Microsoft has unveiled a new set of Open App Store Principles that will apply to the Microsoft Store on Windows and to the next-generation marketplaces the company will build for games.
The company has described the Open App Store Principles as being “grounded in app store legislation being considered by governments around the world,” including the United States and the European Union.
The “principles” can be effectively considered to be a direct promise from Microsoft not to do things of which Google and especially Apple have been accused, such as gaining unfair advantages over developers that depend on their app stores.
As we’ve said on other occasions, we recognize that the emerging new era of tech regulation brings with it both benefits and risks, not just for a single company but for our entire industry. As others have pointed out, there are risks with any new regulation, and these deserve a fair hearing and thorough consideration. But as a company, we continue to be more focused on adapting to regulation than fighting against it.
In part this is because we have been adapting for two decades to antitrust rules, and we’ve learned from our experience. While change is not easy, we believe it’s possible to adapt to new rules and innovate successfully. And we believe it’s possible for governments to adopt new tech regulation that promotes competition while also protecting fundamental values like privacy and national and cyber security.
The principles we’re adopting today will also ensure we’re providing the best possible experience for creators and customers of all sizes. These principles are grounded in app store legislation being considered by governments around the world, including by the United States, the European Union, the Republic of Korea, the Netherlands, and elsewhere.
While no legislation is perfect, we believe it’s possible to implement these new laws and continue to innovate responsibly and grow a healthy and profitable business.
Microsoft has also committed to continue allowing sideloading in Windows, a file transferring process that Apple has repeatedly condemned.
Most notable, however, is that Microsoft’s policies don’t just apply to Windows. They permit developers to use their own payment systems, and open the Windows store to third-party app stores, in addition to reducing Microsoft’s cut of Windows games. There are also hints that the Xbox store will eventually be opened up.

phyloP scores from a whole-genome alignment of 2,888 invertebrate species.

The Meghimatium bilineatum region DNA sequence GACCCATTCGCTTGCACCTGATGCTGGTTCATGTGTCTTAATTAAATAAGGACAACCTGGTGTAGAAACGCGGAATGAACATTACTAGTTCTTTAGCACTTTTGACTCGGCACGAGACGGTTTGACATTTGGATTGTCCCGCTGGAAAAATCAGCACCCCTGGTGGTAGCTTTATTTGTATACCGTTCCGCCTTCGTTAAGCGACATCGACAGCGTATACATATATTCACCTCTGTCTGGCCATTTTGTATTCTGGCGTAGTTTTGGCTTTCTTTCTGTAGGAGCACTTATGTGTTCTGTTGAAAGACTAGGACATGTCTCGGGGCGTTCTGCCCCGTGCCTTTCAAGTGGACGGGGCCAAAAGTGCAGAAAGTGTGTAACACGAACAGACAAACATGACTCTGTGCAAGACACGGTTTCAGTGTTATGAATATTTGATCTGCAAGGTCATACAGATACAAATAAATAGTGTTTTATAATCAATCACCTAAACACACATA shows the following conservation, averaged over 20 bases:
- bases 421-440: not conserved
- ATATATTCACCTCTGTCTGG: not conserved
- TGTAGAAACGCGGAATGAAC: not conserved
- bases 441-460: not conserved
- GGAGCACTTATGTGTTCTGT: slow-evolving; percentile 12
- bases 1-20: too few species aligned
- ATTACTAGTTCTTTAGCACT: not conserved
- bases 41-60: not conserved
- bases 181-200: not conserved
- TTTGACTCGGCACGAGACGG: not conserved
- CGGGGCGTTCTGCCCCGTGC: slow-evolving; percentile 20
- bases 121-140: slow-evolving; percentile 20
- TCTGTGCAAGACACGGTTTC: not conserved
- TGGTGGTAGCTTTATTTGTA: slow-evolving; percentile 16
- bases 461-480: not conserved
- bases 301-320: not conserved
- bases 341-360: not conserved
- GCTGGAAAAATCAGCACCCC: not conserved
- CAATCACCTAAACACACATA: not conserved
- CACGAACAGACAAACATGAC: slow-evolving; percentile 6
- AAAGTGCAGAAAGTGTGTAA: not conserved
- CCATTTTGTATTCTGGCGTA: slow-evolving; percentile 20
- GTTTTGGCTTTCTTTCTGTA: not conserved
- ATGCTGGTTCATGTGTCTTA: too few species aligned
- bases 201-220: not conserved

Specifically, Microsoft’s Open App Store Principles make commitments in four important areas:
Quality, Safety, Security & Privacy
We will enable all developers to access our app store as long as they meet reasonable and transparent standards for quality and safety.
We will continue to protect the consumers and gamers who use our app store, ensuring that developers meet our standards for security.
We will continue to respect the privacy of consumers in our app stores, giving them controls to manage their data and how it is used.
We will hold our own apps to the same standards we hold competing apps.
We will not use any non-public information or data from our app store to compete with developers’ apps.
Fairness and Transparency
We will treat apps equally in our app store without unreasonable preferencing or ranking of our apps or our business partners’ apps over others.
We will be transparent about rules for promotion and marketing in our app store and apply these consistently and objectively.
We will not require developers in our app store to use our payment system to process in-app payments.
We will not require developers in our app store to provide more favorable terms in our app store than in other app stores.
We will not disadvantage developers if they choose to use a payment processing system other than ours or if they offer different terms and conditions in other app stores.
We will not prevent developers from communicating directly with their customers through their apps for legitimate business purposes, such as pricing terms and product or service offerings.
The company says that it recognizes that emerging legislation will apply new rules to companies that both run an app store and control the underlying operating system like Windows. Therefore, they are also committing today that:
We will continue to enable developers to choose whether they want to deliver their apps for Windows though our app store, from someone else’s store, or “sideloaded” directly from the internet.
We will continue to give developers timely access to information about the interoperability interfaces for Windows that our own apps use.
We will enable Windows users to use alternative app stores and third-party apps, including by changing default settings in appropriate categories.